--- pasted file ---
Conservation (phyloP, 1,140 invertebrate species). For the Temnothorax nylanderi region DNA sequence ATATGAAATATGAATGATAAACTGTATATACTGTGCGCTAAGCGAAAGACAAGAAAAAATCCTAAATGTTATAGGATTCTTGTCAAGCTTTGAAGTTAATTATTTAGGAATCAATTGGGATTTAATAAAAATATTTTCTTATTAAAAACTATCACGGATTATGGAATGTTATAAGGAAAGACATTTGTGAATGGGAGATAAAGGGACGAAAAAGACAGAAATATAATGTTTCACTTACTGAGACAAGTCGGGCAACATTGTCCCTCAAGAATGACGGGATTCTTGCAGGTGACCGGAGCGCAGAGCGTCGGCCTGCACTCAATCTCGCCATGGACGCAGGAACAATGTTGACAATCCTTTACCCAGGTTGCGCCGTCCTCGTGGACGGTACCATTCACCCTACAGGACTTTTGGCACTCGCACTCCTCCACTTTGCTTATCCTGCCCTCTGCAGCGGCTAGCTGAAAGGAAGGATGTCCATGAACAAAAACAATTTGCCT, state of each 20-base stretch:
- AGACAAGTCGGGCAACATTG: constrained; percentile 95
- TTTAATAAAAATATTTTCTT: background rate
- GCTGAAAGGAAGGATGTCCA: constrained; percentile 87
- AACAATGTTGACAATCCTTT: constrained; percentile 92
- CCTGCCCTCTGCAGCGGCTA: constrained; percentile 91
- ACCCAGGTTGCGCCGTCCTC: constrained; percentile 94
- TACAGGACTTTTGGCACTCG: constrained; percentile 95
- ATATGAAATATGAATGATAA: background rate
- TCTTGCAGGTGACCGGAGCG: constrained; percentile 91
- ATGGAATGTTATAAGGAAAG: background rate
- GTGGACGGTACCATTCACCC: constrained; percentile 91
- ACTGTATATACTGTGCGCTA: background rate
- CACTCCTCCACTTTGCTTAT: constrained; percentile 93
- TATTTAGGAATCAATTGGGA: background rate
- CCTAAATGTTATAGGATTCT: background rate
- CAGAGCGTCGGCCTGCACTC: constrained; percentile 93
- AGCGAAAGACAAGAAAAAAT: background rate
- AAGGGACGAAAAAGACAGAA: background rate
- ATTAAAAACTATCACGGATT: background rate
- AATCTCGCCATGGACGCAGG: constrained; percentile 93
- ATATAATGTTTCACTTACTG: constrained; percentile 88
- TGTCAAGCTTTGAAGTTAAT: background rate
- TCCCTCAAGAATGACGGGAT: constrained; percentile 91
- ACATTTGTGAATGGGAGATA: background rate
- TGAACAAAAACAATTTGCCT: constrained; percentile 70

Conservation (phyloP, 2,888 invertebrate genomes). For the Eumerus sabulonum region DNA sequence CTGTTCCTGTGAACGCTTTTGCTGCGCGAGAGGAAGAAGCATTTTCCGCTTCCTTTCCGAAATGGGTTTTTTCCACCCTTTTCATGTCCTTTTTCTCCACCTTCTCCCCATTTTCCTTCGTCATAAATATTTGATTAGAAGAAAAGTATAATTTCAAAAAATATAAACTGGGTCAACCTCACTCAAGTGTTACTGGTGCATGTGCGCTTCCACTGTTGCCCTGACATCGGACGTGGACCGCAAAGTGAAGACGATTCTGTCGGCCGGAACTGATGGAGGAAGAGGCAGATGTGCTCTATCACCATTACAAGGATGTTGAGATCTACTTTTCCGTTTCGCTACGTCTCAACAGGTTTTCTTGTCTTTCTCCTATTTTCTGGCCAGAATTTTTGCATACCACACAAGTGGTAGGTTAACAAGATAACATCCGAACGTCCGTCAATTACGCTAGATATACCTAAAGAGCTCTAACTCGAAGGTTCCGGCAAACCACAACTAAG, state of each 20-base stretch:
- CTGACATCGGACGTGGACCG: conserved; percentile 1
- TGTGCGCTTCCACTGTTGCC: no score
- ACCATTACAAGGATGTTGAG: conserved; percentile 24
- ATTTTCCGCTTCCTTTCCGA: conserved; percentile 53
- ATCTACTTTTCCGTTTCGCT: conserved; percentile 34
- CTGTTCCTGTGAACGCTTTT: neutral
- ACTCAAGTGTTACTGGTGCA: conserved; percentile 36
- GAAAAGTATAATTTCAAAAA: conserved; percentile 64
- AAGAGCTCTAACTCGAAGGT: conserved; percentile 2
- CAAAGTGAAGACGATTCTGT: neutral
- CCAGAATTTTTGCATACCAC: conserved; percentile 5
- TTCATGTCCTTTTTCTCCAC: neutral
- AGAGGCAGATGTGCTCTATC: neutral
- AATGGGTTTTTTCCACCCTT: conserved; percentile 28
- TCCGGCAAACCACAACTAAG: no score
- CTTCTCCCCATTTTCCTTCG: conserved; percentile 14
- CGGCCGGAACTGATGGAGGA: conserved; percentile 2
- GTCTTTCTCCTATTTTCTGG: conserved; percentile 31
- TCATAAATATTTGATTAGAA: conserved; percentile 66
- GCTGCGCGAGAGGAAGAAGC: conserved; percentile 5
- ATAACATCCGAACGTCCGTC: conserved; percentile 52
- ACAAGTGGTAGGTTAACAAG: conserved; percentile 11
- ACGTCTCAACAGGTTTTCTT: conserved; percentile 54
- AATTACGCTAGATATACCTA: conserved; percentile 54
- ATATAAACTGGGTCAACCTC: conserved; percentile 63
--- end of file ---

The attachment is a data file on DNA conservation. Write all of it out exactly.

Conservation (phyloP, 1,140 invertebrate species). For the Temnothorax nylanderi region DNA sequence ATATGAAATATGAATGATAAACTGTATATACTGTGCGCTAAGCGAAAGACAAGAAAAAATCCTAAATGTTATAGGATTCTTGTCAAGCTTTGAAGTTAATTATTTAGGAATCAATTGGGATTTAATAAAAATATTTTCTTATTAAAAACTATCACGGATTATGGAATGTTATAAGGAAAGACATTTGTGAATGGGAGATAAAGGGACGAAAAAGACAGAAATATAATGTTTCACTTACTGAGACAAGTCGGGCAACATTGTCCCTCAAGAATGACGGGATTCTTGCAGGTGACCGGAGCGCAGAGCGTCGGCCTGCACTCAATCTCGCCATGGACGCAGGAACAATGTTGACAATCCTTTACCCAGGTTGCGCCGTCCTCGTGGACGGTACCATTCACCCTACAGGACTTTTGGCACTCGCACTCCTCCACTTTGCTTATCCTGCCCTCTGCAGCGGCTAGCTGAAAGGAAGGATGTCCATGAACAAAAACAATTTGCCT, state of each 20-base stretch:
- AGACAAGTCGGGCAACATTG: constrained; percentile 95
- TTTAATAAAAATATTTTCTT: background rate
- GCTGAAAGGAAGGATGTCCA: constrained; percentile 87
- AACAATGTTGACAATCCTTT: constrained; percentile 92
- CCTGCCCTCTGCAGCGGCTA: constrained; percentile 91
- ACCCAGGTTGCGCCGTCCTC: constrained; percentile 94
- TACAGGACTTTTGGCACTCG: constrained; percentile 95
- ATATGAAATATGAATGATAA: background rate
- TCTTGCAGGTGACCGGAGCG: constrained; percentile 91
- ATGGAATGTTATAAGGAAAG: background rate
- GTGGACGGTACCATTCACCC: constrained; percentile 91
- ACTGTATATACTGTGCGCTA: background rate
- CACTCCTCCACTTTGCTTAT: constrained; percentile 93
- TATTTAGGAATCAATTGGGA: background rate
- CCTAAATGTTATAGGATTCT: background rate
- CAGAGCGTCGGCCTGCACTC: constrained; percentile 93
- AGCGAAAGACAAGAAAAAAT: background rate
- AAGGGACGAAAAAGACAGAA: background rate
- ATTAAAAACTATCACGGATT: background rate
- AATCTCGCCATGGACGCAGG: constrained; percentile 93
- ATATAATGTTTCACTTACTG: constrained; percentile 88
- TGTCAAGCTTTGAAGTTAAT: background rate
- TCCCTCAAGAATGACGGGAT: constrained; percentile 91
- ACATTTGTGAATGGGAGATA: background rate
- TGAACAAAAACAATTTGCCT: constrained; percentile 70

Conservation (phyloP, 2,888 invertebrate genomes). For the Eumerus sabulonum region DNA sequence CTGTTCCTGTGAACGCTTTTGCTGCGCGAGAGGAAGAAGCATTTTCCGCTTCCTTTCCGAAATGGGTTTTTTCCACCCTTTTCATGTCCTTTTTCTCCACCTTCTCCCCATTTTCCTTCGTCATAAATATTTGATTAGAAGAAAAGTATAATTTCAAAAAATATAAACTGGGTCAACCTCACTCAAGTGTTACTGGTGCATGTGCGCTTCCACTGTTGCCCTGACATCGGACGTGGACCGCAAAGTGAAGACGATTCTGTCGGCCGGAACTGATGGAGGAAGAGGCAGATGTGCTCTATCACCATTACAAGGATGTTGAGATCTACTTTTCCGTTTCGCTACGTCTCAACAGGTTTTCTTGTCTTTCTCCTATTTTCTGGCCAGAATTTTTGCATACCACACAAGTGGTAGGTTAACAAGATAACATCCGAACGTCCGTCAATTACGCTAGATATACCTAAAGAGCTCTAACTCGAAGGTTCCGGCAAACCACAACTAAG, state of each 20-base stretch:
- CTGACATCGGACGTGGACCG: conserved; percentile 1
- TGTGCGCTTCCACTGTTGCC: no score
- ACCATTACAAGGATGTTGAG: conserved; percentile 24
- ATTTTCCGCTTCCTTTCCGA: conserved; percentile 53
- ATCTACTTTTCCGTTTCGCT: conserved; percentile 34
- CTGTTCCTGTGAACGCTTTT: neutral
- ACTCAAGTGTTACTGGTGCA: conserved; percentile 36
- GAAAAGTATAATTTCAAAAA: conserved; percentile 64
- AAGAGCTCTAACTCGAAGGT: conserved; percentile 2
- CAAAGTGAAGACGATTCTGT: neutral
- CCAGAATTTTTGCATACCAC: conserved; percentile 5
- TTCATGTCCTTTTTCTCCAC: neutral
- AGAGGCAGATGTGCTCTATC: neutral
- AATGGGTTTTTTCCACCCTT: conserved; percentile 28
- TCCGGCAAACCACAACTAAG: no score
- CTTCTCCCCATTTTCCTTCG: conserved; percentile 14
- CGGCCGGAACTGATGGAGGA: conserved; percentile 2
- GTCTTTCTCCTATTTTCTGG: conserved; percentile 31
- TCATAAATATTTGATTAGAA: conserved; percentile 66
- GCTGCGCGAGAGGAAGAAGC: conserved; percentile 5
- ATAACATCCGAACGTCCGTC: conserved; percentile 52
- ACAAGTGGTAGGTTAACAAG: conserved; percentile 11
- ACGTCTCAACAGGTTTTCTT: conserved; percentile 54
- AATTACGCTAGATATACCTA: conserved; percentile 54
- ATATAAACTGGGTCAACCTC: conserved; percentile 63